“I have a cavity? But I don’t feel any pain in that tooth!” This is one of the most common questions I encounter during a routine examination. According to the National Institute of Health, the most prevalent health condition after the common cold is tooth decay and many times, cavities present without symptoms. When this occurs, the cavity is at an early stage. If you sense pain with a cavity, it is a sign that the decay has worked its way closer to the pulp (or nerve) within the tooth. If left untreated, this could result in an infection followed by more extensive treatment such as root canal or removal of the tooth.
If you haven’t already had a cavity, you will likely develop at least one in your lifetime. So, how do you know if you have a cavity? Well, depending on the severity of your tooth decay, you may experience a variety of symptoms. Here are some common symptoms of tooth decay:
· Nothing (in the early stages)
· A toothache or spontaneous tooth pain
· Tooth sensitivity
· Pain (slight or severe) when eating something sweet, hot, or cold
· Staining (brown, black, or white) on the surface of your tooth
· Visible holes in your tooth. Those holes are cavities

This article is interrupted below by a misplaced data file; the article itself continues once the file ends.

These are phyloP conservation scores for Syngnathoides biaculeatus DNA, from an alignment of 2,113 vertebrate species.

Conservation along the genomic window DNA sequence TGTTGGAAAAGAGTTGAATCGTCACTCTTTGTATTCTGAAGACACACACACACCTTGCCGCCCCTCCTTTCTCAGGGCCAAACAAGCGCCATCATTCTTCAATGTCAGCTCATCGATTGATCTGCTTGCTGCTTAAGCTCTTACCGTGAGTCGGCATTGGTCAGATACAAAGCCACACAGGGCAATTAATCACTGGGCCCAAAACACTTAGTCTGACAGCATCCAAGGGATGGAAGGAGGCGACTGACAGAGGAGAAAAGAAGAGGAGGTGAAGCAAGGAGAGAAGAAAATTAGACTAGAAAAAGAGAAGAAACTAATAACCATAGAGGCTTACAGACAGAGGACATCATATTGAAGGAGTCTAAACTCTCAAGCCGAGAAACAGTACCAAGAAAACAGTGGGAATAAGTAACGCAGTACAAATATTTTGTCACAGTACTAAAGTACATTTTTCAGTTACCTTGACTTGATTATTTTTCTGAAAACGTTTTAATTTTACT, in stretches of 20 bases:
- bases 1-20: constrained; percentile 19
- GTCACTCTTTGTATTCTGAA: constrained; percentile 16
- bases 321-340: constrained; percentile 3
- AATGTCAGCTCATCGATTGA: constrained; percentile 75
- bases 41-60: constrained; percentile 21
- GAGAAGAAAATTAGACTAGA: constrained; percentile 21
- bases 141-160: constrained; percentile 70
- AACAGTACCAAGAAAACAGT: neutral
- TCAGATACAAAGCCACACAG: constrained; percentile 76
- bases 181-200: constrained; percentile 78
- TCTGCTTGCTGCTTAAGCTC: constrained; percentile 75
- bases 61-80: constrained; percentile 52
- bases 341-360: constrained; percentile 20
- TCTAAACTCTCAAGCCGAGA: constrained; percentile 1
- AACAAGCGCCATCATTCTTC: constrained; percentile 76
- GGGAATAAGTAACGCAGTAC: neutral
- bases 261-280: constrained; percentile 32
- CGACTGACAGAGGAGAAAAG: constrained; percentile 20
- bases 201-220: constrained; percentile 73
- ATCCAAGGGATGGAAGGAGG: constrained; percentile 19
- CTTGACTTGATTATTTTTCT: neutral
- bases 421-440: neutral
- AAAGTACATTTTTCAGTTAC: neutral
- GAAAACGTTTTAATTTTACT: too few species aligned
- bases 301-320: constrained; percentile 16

· Pain when biting down
The best time to catch a cavity is in the early stages when there are few, if any, symptoms. This situation requires a less invasive procedure and the nerve of the tooth remains undamaged.
If you are symptomatic, we may have to formulate a more in-depth treatment plan. After the cavity is removed, a special material may be applied over the nerve to promote the tooth’s natural tissue in order to slightly regenerate and protect, or insulate, the nerve. If the decay is extensive, a more involved treatment may be necessary.
Keeping your twice yearly (or more) visits with us will ensure we catch cavities in time. It is important for us to take x-rays annually since it is the only way to view the condition between your teeth. Cavities between the teeth are the MOST FREQUENTLY diagnosed cavities.
The best way to reduce cavities is to brush twice a day with a fluoride toothpaste, floss at least once a day, and minimize the amount of sugar in your diet. Since most cavities form between the teeth, I can’t emphasize flossing enough. Flossing is the one activity that can dramatically change your overall oral health.
These steps will help you to be proactive in preventing cavities. Even better, your teeth will thank you for it!